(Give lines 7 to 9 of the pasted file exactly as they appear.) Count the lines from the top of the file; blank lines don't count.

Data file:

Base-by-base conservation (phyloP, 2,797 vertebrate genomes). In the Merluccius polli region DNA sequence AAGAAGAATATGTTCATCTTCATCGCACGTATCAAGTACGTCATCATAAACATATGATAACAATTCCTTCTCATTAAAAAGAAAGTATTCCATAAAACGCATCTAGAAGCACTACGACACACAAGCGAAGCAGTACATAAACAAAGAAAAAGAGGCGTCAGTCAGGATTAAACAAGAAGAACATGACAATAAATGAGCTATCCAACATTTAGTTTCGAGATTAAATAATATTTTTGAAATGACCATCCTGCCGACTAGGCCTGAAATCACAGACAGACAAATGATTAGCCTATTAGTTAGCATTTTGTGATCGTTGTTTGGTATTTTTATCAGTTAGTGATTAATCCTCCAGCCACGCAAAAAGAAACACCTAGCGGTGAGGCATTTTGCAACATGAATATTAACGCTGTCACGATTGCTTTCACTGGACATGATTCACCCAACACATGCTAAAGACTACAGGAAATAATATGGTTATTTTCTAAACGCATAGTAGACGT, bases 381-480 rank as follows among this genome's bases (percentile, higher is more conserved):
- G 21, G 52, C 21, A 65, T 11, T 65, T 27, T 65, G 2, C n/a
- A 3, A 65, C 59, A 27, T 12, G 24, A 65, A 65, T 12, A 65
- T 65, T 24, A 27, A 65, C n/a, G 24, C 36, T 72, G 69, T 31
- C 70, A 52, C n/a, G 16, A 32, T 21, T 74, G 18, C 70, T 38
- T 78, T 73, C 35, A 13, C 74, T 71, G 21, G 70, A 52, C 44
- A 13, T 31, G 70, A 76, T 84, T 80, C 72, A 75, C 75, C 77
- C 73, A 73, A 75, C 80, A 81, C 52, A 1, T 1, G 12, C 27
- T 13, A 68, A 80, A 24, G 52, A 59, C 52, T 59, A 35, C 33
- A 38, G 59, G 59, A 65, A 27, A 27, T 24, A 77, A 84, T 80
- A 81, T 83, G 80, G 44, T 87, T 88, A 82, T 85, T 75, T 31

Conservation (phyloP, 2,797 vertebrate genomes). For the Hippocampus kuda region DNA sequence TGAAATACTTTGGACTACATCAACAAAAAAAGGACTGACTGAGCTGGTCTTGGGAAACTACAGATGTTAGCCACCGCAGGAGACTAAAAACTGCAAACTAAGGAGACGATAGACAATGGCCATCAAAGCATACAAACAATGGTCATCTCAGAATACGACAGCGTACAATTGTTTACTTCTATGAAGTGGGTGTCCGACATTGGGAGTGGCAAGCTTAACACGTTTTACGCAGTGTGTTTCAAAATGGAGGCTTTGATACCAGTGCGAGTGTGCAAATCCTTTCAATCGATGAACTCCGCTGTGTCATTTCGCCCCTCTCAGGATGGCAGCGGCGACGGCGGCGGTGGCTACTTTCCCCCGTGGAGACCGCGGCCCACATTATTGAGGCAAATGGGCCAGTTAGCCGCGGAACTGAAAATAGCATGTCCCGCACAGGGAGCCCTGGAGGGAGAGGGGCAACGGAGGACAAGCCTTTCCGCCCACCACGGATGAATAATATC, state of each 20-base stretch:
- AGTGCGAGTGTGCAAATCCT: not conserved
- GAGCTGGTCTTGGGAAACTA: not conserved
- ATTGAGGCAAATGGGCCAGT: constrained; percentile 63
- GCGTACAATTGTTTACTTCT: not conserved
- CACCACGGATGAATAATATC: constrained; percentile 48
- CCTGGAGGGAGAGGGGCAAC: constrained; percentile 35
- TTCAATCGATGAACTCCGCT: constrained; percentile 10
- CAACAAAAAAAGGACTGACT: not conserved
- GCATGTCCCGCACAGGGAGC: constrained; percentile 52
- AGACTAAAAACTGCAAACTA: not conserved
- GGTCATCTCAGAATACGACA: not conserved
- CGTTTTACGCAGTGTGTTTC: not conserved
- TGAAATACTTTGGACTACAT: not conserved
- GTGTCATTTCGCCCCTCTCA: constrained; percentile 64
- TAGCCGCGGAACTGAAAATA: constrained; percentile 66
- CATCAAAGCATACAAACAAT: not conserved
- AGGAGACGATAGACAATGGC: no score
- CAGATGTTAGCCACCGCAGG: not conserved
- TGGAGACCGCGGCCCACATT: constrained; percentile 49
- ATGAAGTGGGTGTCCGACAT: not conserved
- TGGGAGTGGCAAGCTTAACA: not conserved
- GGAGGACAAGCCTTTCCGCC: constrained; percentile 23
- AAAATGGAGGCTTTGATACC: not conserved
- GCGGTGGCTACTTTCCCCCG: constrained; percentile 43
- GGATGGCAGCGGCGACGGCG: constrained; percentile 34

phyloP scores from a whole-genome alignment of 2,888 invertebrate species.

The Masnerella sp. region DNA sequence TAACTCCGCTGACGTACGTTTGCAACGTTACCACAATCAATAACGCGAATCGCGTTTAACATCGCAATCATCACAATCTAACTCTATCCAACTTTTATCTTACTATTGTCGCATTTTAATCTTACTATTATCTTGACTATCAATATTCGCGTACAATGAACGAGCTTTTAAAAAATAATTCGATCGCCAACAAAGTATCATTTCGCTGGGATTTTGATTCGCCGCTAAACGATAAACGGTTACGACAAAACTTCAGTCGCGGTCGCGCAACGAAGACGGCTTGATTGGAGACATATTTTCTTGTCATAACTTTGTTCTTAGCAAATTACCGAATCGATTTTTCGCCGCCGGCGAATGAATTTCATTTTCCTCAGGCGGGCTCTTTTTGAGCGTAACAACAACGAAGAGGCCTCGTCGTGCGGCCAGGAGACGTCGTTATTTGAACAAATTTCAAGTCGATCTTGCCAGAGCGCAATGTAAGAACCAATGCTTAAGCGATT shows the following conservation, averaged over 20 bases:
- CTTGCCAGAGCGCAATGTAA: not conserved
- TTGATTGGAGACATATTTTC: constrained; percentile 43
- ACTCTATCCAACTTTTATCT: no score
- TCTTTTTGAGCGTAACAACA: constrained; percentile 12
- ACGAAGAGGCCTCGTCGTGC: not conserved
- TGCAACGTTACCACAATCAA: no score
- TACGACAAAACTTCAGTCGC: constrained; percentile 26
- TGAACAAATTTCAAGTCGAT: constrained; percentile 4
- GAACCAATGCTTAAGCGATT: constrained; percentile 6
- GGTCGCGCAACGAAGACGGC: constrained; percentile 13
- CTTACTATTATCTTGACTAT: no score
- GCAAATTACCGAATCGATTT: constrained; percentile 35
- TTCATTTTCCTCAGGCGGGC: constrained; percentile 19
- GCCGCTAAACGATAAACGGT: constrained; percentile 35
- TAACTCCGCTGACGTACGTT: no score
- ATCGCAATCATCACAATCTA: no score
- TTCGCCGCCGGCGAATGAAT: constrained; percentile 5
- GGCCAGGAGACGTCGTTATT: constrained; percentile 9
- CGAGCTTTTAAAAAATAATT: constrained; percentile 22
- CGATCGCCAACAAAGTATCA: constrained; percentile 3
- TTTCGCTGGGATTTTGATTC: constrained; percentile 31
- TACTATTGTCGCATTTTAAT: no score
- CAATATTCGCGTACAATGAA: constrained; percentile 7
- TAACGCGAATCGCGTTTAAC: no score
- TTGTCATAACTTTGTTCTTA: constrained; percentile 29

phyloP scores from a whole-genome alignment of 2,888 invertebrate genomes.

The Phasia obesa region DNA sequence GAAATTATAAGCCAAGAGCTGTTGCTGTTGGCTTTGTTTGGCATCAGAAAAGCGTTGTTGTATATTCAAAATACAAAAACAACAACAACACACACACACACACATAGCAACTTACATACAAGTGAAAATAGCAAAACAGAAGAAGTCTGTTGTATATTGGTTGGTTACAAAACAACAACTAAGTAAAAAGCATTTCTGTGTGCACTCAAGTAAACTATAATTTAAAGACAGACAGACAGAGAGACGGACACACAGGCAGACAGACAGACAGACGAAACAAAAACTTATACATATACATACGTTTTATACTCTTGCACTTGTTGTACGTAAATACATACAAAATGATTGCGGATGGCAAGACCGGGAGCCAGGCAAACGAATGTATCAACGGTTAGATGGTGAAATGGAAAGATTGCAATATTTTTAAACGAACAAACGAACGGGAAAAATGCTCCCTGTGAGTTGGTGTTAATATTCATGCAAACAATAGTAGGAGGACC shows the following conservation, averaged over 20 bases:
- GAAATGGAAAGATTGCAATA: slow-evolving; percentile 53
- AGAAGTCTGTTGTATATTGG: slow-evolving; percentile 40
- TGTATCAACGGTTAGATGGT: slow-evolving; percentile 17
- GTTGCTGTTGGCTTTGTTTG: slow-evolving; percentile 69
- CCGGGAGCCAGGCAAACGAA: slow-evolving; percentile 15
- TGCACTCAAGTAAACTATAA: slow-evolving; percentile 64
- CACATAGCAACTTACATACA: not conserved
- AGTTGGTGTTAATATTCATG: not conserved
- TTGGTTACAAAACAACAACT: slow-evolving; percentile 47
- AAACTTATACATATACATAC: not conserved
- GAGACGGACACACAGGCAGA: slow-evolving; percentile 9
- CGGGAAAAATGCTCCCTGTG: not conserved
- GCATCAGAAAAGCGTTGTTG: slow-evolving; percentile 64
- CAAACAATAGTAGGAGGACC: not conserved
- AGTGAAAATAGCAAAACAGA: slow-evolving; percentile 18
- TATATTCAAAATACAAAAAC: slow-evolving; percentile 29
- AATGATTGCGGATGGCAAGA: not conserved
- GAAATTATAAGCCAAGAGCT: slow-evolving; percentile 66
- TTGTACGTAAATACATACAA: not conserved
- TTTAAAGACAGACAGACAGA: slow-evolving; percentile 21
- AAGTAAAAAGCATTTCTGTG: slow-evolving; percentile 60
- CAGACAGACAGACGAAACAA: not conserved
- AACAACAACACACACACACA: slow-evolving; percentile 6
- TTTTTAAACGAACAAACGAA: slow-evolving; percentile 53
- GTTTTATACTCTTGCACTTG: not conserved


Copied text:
- A 13, T 31, G 70, A 76, T 84, T 80, C 72, A 75, C 75, C 77
- C 73, A 73, A 75, C 80, A 81, C 52, A 1, T 1, G 12, C 27
- T 13, A 68, A 80, A 24, G 52, A 59, C 52, T 59, A 35, C 33